Refinishing a wood table can breathe new life into an old, tired piece of furniture, transforming it into a stunning focal point for your home. Whether you’re looking to refinish a wood table or restore a family heirloom, this step-by-step guide will walk you through the process.

Step 1: Clean the Surface

The first step in the wood table refinishing process is to clean the table’s surface thoroughly. Use a mild soap-and-water solution to remove dirt, oils, and grime. Cleaning the table prepares the surface for the subsequent steps, such as sanding or stripping, depending on the table’s condition.

Step 2: Fill Holes with Wood Filler

Inspect the table for any visible damage, such as holes or dents. If you find any, use a stainable wood filler to fill these imperfections. Squeeze the filler into the hole and use a flat-head screwdriver to ensure it’s evenly distributed. Allow the filler to mound slightly above the hole to account for shrinkage as it dries.

Step 3: Apply Paint Stripper (If Needed)

If the wood table has a previous finish, like paint or varnish, you’ll need to apply a paint stripper. Choose a chemical stripping agent available at your local home improvement store. Follow the manufacturer’s instructions carefully, and always use proper protective equipment, including chemical-resistant gloves, a long-sleeved shirt, and eye protection. Ensure you work in a well-ventilated area.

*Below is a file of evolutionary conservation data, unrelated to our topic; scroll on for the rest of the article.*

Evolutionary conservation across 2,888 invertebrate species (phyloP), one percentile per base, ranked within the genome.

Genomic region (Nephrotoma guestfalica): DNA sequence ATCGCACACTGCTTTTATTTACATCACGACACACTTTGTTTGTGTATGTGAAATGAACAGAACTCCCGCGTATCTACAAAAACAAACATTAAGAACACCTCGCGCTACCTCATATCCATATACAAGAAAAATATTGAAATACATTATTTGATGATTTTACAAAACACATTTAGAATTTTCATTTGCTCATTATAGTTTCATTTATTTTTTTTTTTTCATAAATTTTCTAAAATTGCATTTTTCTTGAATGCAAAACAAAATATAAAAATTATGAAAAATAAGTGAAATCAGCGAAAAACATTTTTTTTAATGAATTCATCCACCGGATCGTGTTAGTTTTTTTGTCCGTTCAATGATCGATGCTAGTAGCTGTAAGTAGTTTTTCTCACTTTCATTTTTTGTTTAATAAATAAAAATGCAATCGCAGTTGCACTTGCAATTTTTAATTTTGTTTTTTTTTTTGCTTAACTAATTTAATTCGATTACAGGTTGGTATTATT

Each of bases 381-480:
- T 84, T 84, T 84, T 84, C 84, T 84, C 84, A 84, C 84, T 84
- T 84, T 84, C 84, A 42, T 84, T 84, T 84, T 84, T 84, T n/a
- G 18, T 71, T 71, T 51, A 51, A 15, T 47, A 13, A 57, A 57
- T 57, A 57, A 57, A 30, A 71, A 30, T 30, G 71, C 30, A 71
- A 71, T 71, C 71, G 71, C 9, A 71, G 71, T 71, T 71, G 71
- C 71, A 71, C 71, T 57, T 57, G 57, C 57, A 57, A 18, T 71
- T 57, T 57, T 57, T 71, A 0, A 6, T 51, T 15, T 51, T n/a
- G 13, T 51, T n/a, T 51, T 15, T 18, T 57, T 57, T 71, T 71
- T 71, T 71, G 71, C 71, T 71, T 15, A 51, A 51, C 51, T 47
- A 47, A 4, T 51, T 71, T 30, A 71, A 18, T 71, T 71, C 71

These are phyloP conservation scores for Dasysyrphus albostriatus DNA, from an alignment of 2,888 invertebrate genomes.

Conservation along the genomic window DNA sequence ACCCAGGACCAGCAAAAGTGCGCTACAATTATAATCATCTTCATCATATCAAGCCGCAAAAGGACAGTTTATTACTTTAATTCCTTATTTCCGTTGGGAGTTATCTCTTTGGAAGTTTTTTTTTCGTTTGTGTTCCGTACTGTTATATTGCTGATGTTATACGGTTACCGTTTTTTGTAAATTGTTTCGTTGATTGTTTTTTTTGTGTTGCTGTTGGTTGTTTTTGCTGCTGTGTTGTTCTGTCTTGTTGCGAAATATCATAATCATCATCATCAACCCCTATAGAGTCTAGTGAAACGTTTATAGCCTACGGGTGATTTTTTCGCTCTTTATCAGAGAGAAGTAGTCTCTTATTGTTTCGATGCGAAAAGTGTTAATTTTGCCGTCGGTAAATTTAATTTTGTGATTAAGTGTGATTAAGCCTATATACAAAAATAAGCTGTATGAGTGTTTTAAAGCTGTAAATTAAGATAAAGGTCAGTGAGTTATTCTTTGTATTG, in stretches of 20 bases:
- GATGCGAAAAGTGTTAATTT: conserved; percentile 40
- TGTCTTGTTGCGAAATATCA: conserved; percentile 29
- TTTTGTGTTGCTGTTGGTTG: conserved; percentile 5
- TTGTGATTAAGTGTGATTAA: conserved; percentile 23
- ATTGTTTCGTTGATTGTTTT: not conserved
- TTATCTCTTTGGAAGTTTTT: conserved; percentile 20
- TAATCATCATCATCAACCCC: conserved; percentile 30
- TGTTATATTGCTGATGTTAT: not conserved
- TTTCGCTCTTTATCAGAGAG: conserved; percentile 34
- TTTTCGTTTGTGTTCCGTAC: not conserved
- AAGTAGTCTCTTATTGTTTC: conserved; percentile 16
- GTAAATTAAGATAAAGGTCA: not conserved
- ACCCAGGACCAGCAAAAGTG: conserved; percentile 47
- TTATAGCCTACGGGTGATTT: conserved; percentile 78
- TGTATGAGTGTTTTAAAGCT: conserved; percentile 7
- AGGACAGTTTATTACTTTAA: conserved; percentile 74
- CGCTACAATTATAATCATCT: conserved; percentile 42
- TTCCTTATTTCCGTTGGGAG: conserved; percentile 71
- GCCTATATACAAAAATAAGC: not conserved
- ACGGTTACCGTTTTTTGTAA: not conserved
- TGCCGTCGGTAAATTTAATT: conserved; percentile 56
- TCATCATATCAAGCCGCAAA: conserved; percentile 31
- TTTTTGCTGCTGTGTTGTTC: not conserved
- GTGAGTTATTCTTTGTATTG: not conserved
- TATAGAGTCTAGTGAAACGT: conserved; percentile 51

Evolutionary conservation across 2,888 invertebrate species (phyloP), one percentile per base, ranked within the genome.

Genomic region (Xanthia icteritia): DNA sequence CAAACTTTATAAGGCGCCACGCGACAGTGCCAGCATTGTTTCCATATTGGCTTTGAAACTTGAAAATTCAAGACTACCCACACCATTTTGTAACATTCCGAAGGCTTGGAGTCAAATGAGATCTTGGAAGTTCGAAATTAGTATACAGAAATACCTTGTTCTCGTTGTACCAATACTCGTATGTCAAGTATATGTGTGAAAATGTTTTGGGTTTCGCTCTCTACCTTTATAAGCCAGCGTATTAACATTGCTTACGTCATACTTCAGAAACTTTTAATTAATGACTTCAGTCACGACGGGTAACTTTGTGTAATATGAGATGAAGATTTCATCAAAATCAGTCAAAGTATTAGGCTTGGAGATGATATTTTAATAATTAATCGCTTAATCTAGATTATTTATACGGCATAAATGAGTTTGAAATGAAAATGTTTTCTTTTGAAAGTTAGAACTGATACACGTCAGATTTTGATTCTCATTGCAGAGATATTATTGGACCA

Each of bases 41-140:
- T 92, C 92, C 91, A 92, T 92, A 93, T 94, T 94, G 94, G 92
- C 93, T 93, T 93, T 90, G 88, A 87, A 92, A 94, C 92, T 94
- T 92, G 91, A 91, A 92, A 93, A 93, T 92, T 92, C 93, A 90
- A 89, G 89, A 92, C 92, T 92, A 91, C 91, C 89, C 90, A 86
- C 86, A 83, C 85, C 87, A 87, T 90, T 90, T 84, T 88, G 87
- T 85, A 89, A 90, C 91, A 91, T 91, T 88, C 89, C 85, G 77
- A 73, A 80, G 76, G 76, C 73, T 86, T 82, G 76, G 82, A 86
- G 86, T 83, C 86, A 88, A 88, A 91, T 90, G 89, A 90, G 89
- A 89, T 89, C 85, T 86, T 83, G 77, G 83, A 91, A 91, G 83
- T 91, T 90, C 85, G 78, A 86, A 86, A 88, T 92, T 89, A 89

Step 4: Use a Plastic Scraper to Remove the Finish

After the specified amount of time, use a plastic scraper or putty knife to begin removing the finish. A plastic tool is recommended because a metal one could potentially scratch the wood surface.

Step 5: Sand the Grain

After the finish is removed, dab a pad of Grade #000 fine steel wool in the paint stripper and rub the wood in the direction of the grain. This will remove any residual finish.

Next, using fine-grade sandpaper, lightly sand the surface in the direction of the grain. This will help even out any surface discolorations or irregularities.

Step 6: Apply the Stain

The goal in applying stain is to produce an even coat and, depending on how dark you want the table, remove any excess stain in a timely fashion. The wood has been stripped and sanded and will absorb stains easily. After brushing on the stain, use a piece of cheesecloth to remove the excess—and do so quickly or you’ll have dark, blotchy spots on your table.

Step 7: Apply a Protective Clear-Coat Finish

Once the table has been completely stained, it’s time to protect the wood with either polyurethane, wax, or tung oil.

Although polyurethane is a popular modern-day finish for almost everything and protects wood very well, there is something wonderful and traditional about a paste wax finish. Wax will add warmth to the finish and protect the wood from most water damage, especially if it is reapplied on a regular basis.

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